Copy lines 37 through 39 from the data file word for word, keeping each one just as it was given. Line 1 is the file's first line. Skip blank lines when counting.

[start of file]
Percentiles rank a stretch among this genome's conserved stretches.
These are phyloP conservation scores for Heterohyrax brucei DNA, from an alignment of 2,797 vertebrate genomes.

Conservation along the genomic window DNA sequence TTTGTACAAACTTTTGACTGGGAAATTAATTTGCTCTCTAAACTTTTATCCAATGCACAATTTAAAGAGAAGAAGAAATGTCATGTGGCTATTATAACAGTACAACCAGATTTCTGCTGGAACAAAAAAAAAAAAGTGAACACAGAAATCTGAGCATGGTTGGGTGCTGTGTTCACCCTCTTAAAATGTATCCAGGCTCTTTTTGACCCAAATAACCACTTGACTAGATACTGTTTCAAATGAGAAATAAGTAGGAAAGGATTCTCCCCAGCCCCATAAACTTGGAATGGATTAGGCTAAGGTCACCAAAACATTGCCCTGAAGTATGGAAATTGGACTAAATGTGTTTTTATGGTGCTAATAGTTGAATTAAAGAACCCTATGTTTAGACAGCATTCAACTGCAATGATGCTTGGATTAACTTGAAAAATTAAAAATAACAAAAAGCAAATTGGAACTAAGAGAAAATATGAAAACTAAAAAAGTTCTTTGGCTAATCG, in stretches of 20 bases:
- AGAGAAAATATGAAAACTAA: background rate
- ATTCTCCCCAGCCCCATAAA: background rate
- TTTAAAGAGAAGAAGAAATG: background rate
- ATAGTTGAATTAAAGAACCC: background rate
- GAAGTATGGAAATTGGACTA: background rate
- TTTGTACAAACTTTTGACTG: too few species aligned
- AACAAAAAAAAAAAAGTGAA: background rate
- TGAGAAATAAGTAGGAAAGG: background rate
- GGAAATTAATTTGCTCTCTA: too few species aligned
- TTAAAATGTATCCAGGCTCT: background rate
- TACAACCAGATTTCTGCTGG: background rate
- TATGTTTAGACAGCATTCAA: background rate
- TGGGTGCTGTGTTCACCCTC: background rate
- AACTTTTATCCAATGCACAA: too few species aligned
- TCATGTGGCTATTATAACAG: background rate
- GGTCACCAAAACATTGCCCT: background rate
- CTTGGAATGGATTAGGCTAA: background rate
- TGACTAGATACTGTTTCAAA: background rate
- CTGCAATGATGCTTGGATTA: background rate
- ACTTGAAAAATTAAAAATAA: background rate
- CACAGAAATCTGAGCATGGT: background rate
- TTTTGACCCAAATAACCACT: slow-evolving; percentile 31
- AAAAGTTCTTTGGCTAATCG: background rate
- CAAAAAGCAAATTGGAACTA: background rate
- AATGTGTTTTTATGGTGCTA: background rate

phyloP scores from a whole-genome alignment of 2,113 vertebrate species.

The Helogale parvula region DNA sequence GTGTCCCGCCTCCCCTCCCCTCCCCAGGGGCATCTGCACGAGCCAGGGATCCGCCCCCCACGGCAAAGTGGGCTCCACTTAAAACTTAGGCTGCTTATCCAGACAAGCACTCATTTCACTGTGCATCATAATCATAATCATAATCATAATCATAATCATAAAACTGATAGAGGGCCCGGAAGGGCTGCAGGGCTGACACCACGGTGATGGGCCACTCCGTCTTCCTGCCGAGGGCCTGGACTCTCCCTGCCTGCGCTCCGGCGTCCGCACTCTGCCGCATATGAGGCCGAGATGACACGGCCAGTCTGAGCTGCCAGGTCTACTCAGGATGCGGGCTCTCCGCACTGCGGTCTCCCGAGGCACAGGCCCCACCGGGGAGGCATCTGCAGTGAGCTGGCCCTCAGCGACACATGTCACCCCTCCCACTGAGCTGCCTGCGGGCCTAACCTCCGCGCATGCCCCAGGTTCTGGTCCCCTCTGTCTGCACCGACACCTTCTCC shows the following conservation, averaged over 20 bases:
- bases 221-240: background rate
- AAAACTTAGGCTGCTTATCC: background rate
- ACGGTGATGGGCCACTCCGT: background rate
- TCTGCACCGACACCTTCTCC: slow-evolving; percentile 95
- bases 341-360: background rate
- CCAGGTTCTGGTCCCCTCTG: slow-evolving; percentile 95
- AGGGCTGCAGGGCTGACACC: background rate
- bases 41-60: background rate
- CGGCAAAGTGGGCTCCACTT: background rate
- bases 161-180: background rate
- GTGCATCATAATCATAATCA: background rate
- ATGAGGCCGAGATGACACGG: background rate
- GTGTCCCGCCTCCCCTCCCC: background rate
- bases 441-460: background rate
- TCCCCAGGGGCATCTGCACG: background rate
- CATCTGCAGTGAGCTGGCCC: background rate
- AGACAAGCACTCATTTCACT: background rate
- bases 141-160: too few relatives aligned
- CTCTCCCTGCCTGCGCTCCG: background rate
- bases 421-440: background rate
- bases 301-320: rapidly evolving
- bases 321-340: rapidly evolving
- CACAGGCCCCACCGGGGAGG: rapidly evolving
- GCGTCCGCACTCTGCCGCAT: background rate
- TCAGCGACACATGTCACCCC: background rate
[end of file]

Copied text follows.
- AGGGCTGCAGGGCTGACACC: background rate
- bases 41-60: background rate
- CGGCAAAGTGGGCTCCACTT: background rate